Thursday, January 15, 2009

Westminster Assembly Portrait

Many who study church history or are acquainted with the Westminster Assembly and its work are familiar with this picture. It is a fine picture in that it brings to life a moment in history that is noteworthy to those who love the Puritans and what they stood for.

This portrait is available for purchase at Reformation Art and looks especially nice when hung over the mantle.

As I often do, I like to research the origin of things, and I had occasion to do so concerning this portrait some time ago. It is an interesting story and I learned the history behind it by reading a review of the painting by The Baptist Magazine for 1849, published by the Baptist Missionary Society, Vol. XLI, pp. 494-498.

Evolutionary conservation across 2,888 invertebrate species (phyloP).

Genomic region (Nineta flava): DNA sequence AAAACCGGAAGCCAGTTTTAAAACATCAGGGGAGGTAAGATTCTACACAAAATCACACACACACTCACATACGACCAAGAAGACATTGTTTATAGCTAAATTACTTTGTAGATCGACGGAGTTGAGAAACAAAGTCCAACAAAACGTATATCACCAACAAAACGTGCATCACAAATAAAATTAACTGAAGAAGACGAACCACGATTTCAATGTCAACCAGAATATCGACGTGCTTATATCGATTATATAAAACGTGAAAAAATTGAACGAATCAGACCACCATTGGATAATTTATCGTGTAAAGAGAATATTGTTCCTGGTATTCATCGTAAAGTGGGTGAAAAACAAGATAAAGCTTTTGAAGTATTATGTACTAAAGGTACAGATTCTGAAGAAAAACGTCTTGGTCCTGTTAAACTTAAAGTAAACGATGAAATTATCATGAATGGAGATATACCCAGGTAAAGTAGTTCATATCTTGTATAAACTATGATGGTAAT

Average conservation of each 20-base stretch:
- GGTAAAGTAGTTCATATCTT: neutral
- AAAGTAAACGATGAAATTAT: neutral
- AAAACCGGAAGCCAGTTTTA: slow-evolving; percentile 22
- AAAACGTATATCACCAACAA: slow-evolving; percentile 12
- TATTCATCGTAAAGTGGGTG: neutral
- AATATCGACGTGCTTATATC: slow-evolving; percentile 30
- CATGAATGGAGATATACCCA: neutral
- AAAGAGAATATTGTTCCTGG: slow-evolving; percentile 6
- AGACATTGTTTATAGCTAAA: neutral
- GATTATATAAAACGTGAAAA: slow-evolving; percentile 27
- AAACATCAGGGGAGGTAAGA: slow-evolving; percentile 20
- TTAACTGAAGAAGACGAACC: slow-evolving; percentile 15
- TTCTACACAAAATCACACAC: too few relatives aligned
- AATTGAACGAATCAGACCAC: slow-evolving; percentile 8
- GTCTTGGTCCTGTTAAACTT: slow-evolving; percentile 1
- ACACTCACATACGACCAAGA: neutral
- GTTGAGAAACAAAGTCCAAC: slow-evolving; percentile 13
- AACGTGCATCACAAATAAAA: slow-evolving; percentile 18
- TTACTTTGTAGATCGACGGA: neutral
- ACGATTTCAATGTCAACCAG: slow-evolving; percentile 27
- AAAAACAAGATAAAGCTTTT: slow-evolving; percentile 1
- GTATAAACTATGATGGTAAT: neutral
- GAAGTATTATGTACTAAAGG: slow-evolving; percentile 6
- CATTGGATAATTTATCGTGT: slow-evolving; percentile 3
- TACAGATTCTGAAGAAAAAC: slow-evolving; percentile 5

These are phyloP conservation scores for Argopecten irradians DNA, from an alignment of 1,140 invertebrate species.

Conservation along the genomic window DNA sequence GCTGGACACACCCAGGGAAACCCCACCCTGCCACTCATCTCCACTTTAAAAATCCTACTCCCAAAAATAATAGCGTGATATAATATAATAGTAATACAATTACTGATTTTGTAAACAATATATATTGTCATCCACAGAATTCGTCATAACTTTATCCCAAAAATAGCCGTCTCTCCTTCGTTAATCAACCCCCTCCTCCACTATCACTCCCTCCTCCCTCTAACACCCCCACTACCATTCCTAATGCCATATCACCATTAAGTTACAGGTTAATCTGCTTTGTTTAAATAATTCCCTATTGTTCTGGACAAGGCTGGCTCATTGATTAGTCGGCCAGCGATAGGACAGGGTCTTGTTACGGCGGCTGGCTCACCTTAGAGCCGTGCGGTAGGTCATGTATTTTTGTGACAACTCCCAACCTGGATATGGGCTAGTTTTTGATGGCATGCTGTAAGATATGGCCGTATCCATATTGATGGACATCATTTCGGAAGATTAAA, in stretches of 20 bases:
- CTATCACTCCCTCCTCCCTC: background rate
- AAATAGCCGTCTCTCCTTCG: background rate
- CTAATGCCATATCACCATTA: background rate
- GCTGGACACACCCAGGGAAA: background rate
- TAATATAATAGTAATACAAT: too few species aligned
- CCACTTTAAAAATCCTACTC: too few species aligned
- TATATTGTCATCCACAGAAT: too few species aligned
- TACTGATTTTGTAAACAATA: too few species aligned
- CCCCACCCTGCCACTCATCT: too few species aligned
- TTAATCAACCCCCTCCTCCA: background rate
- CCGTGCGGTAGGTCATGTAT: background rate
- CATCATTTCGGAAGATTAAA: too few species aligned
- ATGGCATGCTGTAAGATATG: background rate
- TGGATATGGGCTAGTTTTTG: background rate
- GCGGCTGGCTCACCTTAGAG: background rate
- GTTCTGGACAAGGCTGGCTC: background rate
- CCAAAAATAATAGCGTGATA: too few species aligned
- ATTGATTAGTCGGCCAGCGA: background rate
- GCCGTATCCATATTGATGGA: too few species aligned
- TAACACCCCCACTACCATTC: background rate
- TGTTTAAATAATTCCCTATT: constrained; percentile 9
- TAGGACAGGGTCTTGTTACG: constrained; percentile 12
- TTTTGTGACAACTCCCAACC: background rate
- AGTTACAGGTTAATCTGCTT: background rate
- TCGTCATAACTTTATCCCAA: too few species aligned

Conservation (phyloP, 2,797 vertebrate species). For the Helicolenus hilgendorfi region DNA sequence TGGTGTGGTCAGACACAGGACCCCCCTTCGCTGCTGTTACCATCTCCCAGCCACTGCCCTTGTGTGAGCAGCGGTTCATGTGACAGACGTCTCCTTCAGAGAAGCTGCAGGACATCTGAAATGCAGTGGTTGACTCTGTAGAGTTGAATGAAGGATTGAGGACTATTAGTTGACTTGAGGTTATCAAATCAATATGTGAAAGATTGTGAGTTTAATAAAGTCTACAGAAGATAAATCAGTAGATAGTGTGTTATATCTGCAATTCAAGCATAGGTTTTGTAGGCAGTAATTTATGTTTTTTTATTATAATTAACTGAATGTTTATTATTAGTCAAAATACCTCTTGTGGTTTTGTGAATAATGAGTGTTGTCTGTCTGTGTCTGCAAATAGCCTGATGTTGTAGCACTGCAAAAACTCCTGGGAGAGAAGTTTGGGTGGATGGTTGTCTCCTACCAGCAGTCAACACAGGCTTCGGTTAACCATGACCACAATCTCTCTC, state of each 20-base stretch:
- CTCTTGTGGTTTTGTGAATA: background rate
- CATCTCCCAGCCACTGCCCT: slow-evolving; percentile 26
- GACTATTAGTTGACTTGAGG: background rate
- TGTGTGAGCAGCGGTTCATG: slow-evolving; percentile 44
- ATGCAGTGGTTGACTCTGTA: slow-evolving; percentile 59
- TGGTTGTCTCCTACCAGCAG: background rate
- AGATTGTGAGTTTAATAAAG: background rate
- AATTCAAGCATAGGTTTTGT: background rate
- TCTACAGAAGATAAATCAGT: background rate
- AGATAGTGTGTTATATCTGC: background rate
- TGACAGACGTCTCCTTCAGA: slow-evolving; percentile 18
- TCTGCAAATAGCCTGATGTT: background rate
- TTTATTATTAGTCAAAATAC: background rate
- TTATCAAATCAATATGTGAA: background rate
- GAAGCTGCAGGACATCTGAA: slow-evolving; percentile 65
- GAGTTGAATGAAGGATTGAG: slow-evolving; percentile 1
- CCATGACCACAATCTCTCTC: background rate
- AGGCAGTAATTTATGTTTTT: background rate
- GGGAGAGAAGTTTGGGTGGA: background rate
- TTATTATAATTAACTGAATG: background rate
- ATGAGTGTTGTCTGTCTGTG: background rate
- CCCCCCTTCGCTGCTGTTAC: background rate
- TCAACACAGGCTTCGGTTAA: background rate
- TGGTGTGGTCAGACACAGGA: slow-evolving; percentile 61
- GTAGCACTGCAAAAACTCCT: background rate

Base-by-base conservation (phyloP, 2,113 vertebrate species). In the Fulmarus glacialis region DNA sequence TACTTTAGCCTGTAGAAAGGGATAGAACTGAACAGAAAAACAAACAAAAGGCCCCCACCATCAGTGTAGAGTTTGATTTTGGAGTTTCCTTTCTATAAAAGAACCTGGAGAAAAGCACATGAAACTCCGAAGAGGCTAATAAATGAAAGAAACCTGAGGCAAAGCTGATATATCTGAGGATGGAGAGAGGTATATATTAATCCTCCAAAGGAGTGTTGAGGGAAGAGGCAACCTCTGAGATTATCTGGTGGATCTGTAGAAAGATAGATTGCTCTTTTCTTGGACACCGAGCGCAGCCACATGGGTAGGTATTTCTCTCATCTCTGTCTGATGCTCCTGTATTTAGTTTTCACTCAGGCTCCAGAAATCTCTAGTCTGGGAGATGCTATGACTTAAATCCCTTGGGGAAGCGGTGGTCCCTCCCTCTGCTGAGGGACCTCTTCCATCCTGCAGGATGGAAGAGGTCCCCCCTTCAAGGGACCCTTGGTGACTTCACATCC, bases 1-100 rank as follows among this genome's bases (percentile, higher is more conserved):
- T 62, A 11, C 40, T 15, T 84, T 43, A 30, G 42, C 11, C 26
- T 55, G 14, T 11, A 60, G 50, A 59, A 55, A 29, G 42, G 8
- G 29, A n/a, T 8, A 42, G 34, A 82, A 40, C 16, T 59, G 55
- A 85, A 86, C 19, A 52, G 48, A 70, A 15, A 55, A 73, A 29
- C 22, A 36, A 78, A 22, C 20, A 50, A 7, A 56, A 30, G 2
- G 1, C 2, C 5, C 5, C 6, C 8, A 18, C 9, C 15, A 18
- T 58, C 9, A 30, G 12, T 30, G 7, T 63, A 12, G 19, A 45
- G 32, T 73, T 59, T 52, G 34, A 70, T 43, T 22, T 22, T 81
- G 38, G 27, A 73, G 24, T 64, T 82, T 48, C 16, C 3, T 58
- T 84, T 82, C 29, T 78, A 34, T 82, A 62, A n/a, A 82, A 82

The painting is by J.R. Herbert [John Rogers Herbert, 1810 - 1890, converted to Roman Catholicism in 1840] (engraved by Samuel Bellin, published by Thomas Agnew) and was first published on December 16, 1848 (first displayed, perhaps, in 1847). It is entitled "Assertion of Liberty of Conscience by the Independents in the Westminster Assembly of Divines, 1644." It shows Philip Nye arguing against Presbyterianism by claiming that it was unfavorable to civil liberty. The prospectus that accompanied the publication of this painting makes unsubstantianted claims about Philip Nye's specific words, but the gist of it is that the painting purports to show the Independent's argument against Presbyterianism, with a revisionist or poetic attempt to show Oliver Cromwell, John Owen and John Milton in attendance, none of whom are known to have actually been present.

Despite the context (speaking as a Presbyterian) and the historical inaccuracies portrayed (speaking as a lay student of church history), it remains the best and most well-known attempt to show the Assembly in session, and conveys a powerful and enduring image of this great body of divines at work.

And that is, for those who are interested in the background of somewhat obscure things like a painting of the Westminster Assembly, as Paul Harvey would say, the rest of the story.

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